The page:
Homes in Leeds city centre and west Hull will be better protected as a result of £226m investment into flood defence schemes, the Government announced this morning.
A £45m flood defence scheme in Leeds, one of 207 schemes to get the green light, is estimated to save £88m by protecting peoples’ homes.
In Hull 8,000 homes will get better protection from the Willerby and Derringham flood alleviation scheme which will see a series of lagoons created along the Great Gutter valley to the west of Hull.
The money includes the £80m for flood defences on the Humber announced yesterday, which is part of a six-year programme.
Chief secretary to the Treasury Danny Alexander said: “Investing £2.3bn to support 1,400 schemes across the country will protect 300,000 homes from the north-east to the south-west.”
However Labour denounced “Government spin” saying the spending was “simply a re-announcement of capital funding confirmed a year ago.”
Maria Eagle MP, Labour’s Shadow Environment Secretary, said the Government was playing catch up on flood defence having cut over £100m a year from the flood protection budget in 2010.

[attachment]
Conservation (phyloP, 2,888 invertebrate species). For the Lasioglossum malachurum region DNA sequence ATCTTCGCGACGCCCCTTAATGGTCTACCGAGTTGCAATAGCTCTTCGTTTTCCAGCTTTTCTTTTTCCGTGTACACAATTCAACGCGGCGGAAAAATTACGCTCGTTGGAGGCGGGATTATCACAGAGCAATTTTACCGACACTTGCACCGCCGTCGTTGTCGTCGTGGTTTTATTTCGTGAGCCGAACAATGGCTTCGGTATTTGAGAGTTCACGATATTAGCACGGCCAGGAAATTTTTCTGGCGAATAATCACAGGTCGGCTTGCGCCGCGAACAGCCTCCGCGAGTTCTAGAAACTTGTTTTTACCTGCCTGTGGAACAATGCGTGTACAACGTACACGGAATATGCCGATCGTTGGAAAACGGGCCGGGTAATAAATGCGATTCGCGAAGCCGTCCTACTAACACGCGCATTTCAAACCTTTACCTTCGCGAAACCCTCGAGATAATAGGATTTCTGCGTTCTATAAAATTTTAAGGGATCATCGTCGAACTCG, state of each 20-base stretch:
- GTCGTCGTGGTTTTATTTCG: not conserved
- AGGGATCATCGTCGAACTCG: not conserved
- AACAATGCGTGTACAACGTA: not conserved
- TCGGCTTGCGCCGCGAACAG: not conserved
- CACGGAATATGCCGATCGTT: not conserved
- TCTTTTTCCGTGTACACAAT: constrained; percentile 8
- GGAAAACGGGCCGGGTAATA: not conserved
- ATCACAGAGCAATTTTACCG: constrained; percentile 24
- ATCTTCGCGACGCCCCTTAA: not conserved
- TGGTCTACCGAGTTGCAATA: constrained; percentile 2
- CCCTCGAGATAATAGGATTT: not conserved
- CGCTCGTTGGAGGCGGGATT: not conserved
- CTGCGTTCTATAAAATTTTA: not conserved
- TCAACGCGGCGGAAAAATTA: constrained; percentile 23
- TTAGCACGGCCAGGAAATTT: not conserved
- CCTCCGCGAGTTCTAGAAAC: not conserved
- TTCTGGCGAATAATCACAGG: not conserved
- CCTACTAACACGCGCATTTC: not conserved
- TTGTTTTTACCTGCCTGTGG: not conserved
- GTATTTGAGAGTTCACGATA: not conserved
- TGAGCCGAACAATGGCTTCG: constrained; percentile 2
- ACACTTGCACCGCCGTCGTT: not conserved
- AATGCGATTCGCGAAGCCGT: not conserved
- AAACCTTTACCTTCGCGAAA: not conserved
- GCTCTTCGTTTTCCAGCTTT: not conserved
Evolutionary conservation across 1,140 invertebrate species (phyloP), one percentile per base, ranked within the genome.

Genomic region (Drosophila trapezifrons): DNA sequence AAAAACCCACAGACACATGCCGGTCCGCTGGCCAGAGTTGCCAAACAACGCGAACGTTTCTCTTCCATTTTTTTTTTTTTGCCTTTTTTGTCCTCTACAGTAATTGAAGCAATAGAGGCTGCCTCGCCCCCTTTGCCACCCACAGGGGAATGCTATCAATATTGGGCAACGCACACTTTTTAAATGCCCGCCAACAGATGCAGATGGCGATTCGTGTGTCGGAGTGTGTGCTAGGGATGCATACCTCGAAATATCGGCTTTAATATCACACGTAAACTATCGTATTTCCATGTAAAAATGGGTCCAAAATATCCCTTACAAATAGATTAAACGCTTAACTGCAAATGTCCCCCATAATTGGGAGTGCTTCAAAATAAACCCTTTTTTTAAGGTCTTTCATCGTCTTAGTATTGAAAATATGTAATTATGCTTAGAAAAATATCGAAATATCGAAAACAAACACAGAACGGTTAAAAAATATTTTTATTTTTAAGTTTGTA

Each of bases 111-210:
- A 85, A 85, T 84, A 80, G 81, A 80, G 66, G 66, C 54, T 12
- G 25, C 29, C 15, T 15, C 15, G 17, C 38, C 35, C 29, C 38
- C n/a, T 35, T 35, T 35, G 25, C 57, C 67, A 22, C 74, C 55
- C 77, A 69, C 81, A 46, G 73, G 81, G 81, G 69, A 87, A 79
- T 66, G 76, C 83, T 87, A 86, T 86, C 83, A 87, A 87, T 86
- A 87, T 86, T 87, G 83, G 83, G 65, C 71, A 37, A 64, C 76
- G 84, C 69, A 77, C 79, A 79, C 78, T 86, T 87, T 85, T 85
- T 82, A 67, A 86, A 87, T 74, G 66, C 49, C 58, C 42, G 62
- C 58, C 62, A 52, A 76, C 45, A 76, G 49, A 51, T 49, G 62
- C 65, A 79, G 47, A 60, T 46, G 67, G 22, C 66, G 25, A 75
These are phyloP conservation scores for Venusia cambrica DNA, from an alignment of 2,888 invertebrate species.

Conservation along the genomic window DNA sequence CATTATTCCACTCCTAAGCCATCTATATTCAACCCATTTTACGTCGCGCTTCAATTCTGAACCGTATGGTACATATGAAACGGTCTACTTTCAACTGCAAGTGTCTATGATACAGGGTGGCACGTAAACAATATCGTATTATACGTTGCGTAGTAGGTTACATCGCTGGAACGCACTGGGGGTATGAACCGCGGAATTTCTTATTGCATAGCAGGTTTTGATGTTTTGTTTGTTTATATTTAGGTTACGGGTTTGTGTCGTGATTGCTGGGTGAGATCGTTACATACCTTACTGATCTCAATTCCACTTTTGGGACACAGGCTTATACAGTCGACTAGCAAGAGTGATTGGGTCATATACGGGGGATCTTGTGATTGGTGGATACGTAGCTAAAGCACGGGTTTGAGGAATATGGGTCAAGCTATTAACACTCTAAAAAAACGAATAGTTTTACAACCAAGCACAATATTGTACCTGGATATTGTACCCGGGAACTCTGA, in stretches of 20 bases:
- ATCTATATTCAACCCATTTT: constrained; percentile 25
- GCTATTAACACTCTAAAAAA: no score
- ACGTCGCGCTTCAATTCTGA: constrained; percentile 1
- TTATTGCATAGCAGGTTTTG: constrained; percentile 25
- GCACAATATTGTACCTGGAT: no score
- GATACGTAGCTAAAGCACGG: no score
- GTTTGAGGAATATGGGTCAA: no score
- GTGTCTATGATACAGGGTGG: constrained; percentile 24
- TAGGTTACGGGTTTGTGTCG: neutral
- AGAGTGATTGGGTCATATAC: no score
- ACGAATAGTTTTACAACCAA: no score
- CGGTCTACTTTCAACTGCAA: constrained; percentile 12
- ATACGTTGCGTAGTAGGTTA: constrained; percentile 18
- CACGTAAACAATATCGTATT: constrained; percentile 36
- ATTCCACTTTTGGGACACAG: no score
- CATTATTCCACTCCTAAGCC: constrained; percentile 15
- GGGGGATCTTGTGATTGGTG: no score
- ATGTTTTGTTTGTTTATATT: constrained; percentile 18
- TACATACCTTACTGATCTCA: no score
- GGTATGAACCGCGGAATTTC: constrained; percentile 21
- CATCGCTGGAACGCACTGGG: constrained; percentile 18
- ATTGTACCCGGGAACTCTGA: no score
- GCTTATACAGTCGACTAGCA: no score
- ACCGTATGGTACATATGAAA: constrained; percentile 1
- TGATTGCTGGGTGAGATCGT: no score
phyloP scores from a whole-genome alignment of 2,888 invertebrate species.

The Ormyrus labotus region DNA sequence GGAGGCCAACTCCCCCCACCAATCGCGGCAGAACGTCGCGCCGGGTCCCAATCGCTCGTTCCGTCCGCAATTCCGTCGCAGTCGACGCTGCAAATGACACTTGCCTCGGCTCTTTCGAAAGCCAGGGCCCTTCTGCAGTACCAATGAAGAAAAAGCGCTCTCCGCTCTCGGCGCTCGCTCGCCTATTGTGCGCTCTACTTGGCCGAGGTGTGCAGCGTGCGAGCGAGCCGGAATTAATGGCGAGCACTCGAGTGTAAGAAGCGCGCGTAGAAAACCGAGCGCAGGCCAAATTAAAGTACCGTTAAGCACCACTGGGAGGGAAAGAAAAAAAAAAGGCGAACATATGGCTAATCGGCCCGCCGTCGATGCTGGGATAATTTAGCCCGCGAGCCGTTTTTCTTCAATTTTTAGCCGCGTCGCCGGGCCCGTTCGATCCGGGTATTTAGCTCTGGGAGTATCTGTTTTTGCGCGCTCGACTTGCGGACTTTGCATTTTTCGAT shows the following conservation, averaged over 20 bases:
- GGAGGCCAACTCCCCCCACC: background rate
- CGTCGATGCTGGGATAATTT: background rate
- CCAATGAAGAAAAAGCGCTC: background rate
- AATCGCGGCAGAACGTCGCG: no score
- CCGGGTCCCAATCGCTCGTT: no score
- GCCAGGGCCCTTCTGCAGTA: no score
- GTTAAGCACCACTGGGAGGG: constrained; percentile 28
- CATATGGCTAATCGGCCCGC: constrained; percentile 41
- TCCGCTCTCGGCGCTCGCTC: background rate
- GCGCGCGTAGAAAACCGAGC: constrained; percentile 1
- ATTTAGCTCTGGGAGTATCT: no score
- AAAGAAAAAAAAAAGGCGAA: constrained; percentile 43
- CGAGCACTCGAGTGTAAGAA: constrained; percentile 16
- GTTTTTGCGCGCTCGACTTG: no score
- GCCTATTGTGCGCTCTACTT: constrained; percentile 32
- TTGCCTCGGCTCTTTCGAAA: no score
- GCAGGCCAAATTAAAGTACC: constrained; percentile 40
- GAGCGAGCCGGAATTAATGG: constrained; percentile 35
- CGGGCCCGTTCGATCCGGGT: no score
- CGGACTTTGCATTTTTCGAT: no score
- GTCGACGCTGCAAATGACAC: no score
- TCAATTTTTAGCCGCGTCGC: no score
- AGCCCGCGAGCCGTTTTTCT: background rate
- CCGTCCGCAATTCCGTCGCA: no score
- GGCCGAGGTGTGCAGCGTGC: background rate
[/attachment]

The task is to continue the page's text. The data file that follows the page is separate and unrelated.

She said: “The Committee on Climate on Change has already said that the Government’s plans could leave 80,000 additional properties at serious risk of flooding.
“There have been reports of a £500m black hole in these plans which the Government expect communities to meet themselves. “We need a proper long term plan for infrastructure investment including flooding which is why we have called for an Independent National Infrastructure Commission.”
The Humber cash comes from a £260m Yorkshire flood fund already previously announced but not allocated.
Thirsk MP Anne McIntosh, chair of the Environment Select Committee, also urged the Government to set out wider plans.
“We need much greater clarity about how this will be spent in Yorkshire. We do not want the full amount going into a central Environment Agency pot without reassurances of where it is spent.
“This is good news for the Humber. Now we await details of how the rest of us will benefit and if we will see money allocated in the same way.”
The port of Immingham, the UK’s largest by tonnage, was put out of action by the tidal surge for two days, causing losses estimated at £10m to £15m.
Around 27 per cent of the UK’s oil-refining capacity is provided by the Phillips 66 and Total refineries at Immingham and 20 per cent of the UK’s natural gas demand flows into Easington.
Port director John Fitzgerald said: “You look at all the money which has been invested quite rightly in terms of protecting property and the city of London with the tidal barrage and yet the Humber, which is increasingly important to UK energy needs, was shown to be exposed during the tidal surge. The point is another will come at some stage in the future and we have to defend ourselves effectively.”